Unplanning sounds like a book for the Antiplanner. But the title is deceptive. Author Charles Siegel is critical of the urban planners who, according to the myth, planned and designed the low-density suburbs that most Americans live in today. He supports the high-density, anti-automobile goals of most of today’s urban planners. He just wants to achieve those goals with top-down political action, not top-down planning.
Instead of building new roads, says Siegel, we should build more rail transit. Instead of building low-density suburbs, we should cluster development around rail stations. Instead of speed limits of 45 to 65 mph on urban arterials, he says we should limit speeds to 30 mph.
Like most New Urbanists, Siegel lives in a fantasy world in which people will behave the way he thinks they ought to behave instead of the way they do behave. Siegel presents a circa 1910 postcard of a streetcar suburb, saying “streetcar suburbs were greener, less congested, quieter, and safer for children than today’s automobile-oriented suburbs.”
Has he visited a streetcar suburb lately? (Most of them are no longer suburbs, having long ago been annexed into a central city.) Those things that fill the driveways and line both sides of the streets are called automobiles. Just because you have something that was designed when people didn’t have cars doesn’t mean the people living there will drive any less today.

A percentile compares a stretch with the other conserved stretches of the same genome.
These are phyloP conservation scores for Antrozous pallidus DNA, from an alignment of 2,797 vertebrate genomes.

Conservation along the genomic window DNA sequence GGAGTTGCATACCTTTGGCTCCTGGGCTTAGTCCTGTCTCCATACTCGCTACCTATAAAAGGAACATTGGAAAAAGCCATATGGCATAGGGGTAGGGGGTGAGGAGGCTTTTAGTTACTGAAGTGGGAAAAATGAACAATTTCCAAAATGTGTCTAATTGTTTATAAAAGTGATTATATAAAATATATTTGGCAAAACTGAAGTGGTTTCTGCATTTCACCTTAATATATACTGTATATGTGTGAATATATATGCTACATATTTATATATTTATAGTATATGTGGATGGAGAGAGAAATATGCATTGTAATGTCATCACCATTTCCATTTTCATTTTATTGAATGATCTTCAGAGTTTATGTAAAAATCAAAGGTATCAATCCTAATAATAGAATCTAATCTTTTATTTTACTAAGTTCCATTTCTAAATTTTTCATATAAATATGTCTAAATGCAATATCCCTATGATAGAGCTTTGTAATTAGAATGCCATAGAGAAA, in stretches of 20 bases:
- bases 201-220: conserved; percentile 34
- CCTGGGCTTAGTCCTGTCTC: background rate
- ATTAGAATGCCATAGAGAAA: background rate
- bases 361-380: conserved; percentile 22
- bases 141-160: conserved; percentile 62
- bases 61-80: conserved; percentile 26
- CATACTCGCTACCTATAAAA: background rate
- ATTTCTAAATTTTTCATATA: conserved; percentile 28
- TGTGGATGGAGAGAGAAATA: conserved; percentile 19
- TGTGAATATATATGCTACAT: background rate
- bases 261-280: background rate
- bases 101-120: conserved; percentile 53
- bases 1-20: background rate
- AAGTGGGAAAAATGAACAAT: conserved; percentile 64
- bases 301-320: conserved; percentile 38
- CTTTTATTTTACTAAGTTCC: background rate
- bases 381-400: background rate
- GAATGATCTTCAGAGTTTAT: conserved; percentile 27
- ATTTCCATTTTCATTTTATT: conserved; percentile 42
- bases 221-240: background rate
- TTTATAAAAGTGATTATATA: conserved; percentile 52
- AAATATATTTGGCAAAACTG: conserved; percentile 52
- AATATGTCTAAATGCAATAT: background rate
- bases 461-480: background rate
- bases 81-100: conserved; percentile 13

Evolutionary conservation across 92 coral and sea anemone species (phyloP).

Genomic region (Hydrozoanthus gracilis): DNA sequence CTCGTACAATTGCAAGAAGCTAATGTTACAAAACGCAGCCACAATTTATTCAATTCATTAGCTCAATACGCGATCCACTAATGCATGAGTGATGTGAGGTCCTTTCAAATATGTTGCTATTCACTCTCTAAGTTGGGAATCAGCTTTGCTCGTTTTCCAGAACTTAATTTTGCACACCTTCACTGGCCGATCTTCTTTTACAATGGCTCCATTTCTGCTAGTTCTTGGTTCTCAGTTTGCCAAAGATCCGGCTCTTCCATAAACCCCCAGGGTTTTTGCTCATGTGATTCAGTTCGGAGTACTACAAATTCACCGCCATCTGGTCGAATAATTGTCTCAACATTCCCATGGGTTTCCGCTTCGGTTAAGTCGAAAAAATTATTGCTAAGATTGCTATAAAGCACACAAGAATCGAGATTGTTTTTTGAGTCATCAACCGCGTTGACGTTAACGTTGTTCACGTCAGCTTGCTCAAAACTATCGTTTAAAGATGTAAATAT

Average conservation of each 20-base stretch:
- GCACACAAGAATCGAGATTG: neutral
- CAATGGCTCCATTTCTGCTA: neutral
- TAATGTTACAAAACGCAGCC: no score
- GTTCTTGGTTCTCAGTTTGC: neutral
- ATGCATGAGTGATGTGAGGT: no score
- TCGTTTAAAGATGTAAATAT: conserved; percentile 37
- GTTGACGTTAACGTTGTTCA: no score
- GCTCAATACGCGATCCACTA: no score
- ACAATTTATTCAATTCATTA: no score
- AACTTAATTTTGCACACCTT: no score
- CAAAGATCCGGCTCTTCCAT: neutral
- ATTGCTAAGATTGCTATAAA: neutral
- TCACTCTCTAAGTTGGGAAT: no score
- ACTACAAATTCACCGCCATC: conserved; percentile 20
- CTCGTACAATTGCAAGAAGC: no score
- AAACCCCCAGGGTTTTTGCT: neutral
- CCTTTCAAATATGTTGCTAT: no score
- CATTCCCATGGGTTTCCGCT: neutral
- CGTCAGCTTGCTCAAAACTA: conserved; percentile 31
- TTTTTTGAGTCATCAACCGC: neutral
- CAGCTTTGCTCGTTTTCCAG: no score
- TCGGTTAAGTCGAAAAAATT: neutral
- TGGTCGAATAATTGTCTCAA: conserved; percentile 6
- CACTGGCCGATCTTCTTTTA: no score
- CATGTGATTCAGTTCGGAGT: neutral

Siegel also ignores the costs of his fantasies. He says of streetcar suburbs, “Shopping and public transportation were a five-minute walk away.” Yes, and the average grocery store in those days sold 300 different products (compared with 30,000 in today’s average supermarket). If it had any fresh food then, it was seasonal only. The public transportation rattled along at about 10 or 11 mph, only after a long wait at the corner. The nickel fare sounds cheap today, but only white collar workers could afford to live in neighborhoods like this and regularly ride streetcars.
Siegel imagines that, if we had commuter trains instead of freeways, most commuting would shift to rail. Is there any urban area in a developed country in the world in which most commuters take trains to work? Maybe Tokyo and Hong Kong, where urban population densities are several times greater than Manhattan. Not anyplace that looks like a streetcar suburb.
New Urbanism is fine if you want to live that way. Most people don’t. Siegel’s notion that he can somehow make New Urban living acceptable by imposing it through top-down political action instead of top-down urban planning betrays his ignorance of government planning, which, after all, is really just a form of top-down political action.
It also betrays his ignorance of what freedom and democracy are all about. Democracy doesn’t — or shouldn’t — mean freedom to impose your lifestyle preferences on others through some kind of semi-democratic process. It means setting up a system in which everyone is responsible for the costs of their choices and then letting everyone choose for themselves.